Top stories from TTO's December newsletter:
Xeris Pharma to Develop CU Diabetes Management Drug
Xeris Pharmaceuticals, Inc. (Austin, Texas) and CU recently completed an exclusive license agreement for a jointly-developed method of treating the low blood sugar that is a common side effect of the insulin therapy used to treat many types of diabetes. Hypoglycemia (low blood glucose) can be treated by taking glucose orally, but when a hypoglycemic individual is confused or unconscious, oral glucose may not be an option. In these cases, glucagon (a hormone secreted by the pancreas, like insulin) can be given by injection to quickly raise blood glucose levels; however, glucagon is not stable when dissolved in water, so current injection methods require many extra steps for reconstitution with water before administration. The patent-pending drug reformulation technique developed by CU and Xeris (by a team of researchers led by John Carpenter, a professor at the CU Skaggs School of Pharmacy and Pharmaceutical Sciences, and John Kinzell, CEO of Xeris) provides formulations of glucagon that are shelf-stable and do not require refrigeration, making them faster and more convenient to administer.
Podcast: Colorado Technology Infrastructure and BioFrontiers Institute
W3W3 radio interviewed Jim Linfield, Managing Partner at Cooley LLP and the recipient of TTO's Colorado Technology Infrastructure Leadership Award in 2011. Speaking about CU's newly-launched BioFrontiers Institute (an interdisciplinary center designed to advance transformational biotechnologies), Linfield said: "I think that will solidify CU's position as one of the leading institutions for interdisciplinary research in the life sciences area, covering both therapeutics and diagnostics but also bio fuels, so I think it will be a remarkable institution." Listen to the podcast, or view an archive of all TTO podcasts.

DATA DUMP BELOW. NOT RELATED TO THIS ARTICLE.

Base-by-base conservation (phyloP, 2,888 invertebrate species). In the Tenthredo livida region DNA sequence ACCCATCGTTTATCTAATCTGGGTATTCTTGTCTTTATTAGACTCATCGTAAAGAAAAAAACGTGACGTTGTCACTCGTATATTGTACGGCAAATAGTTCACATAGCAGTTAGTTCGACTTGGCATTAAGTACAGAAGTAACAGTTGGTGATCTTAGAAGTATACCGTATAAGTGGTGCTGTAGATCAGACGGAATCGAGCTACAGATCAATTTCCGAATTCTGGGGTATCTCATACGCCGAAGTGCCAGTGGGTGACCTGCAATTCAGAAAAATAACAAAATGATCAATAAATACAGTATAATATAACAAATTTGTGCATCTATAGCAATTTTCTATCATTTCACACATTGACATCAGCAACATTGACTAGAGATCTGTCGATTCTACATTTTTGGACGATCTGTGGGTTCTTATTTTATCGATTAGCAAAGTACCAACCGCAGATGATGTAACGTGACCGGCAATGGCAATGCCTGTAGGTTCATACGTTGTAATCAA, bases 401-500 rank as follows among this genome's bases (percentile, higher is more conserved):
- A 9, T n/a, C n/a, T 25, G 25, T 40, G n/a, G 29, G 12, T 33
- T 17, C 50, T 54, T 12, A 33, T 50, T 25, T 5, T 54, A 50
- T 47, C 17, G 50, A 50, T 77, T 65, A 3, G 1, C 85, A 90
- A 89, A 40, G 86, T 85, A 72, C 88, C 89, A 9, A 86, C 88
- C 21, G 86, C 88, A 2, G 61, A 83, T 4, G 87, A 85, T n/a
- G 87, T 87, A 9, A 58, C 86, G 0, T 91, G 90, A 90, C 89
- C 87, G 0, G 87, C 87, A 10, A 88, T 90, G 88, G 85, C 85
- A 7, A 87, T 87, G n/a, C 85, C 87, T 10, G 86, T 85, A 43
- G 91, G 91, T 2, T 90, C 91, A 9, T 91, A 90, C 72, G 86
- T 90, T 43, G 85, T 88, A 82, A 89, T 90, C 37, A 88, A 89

Report Examines Value, Opportunities from Gap Funding of University Technology
Mind the Gap 2011: The University Gap Funding Report examines the role that university-driven gap funding programs play in advancing major innovations. The report begins with an updated version of the university, or early-stage, technology funding landscape. Next, the report looks in-depth at the functionality of 63 gap funding programs across 40 organizations (including CU's proof-of-concept grant program), creating a roadmap for tech transfer managers to develop gap funding programs and presenting benchmarks for policymakers to support these initiatives.
Gilead Strikes Deal with GlobeImmune on Hepatitis B Vaccine
Python Could Help Treat Heart Disease
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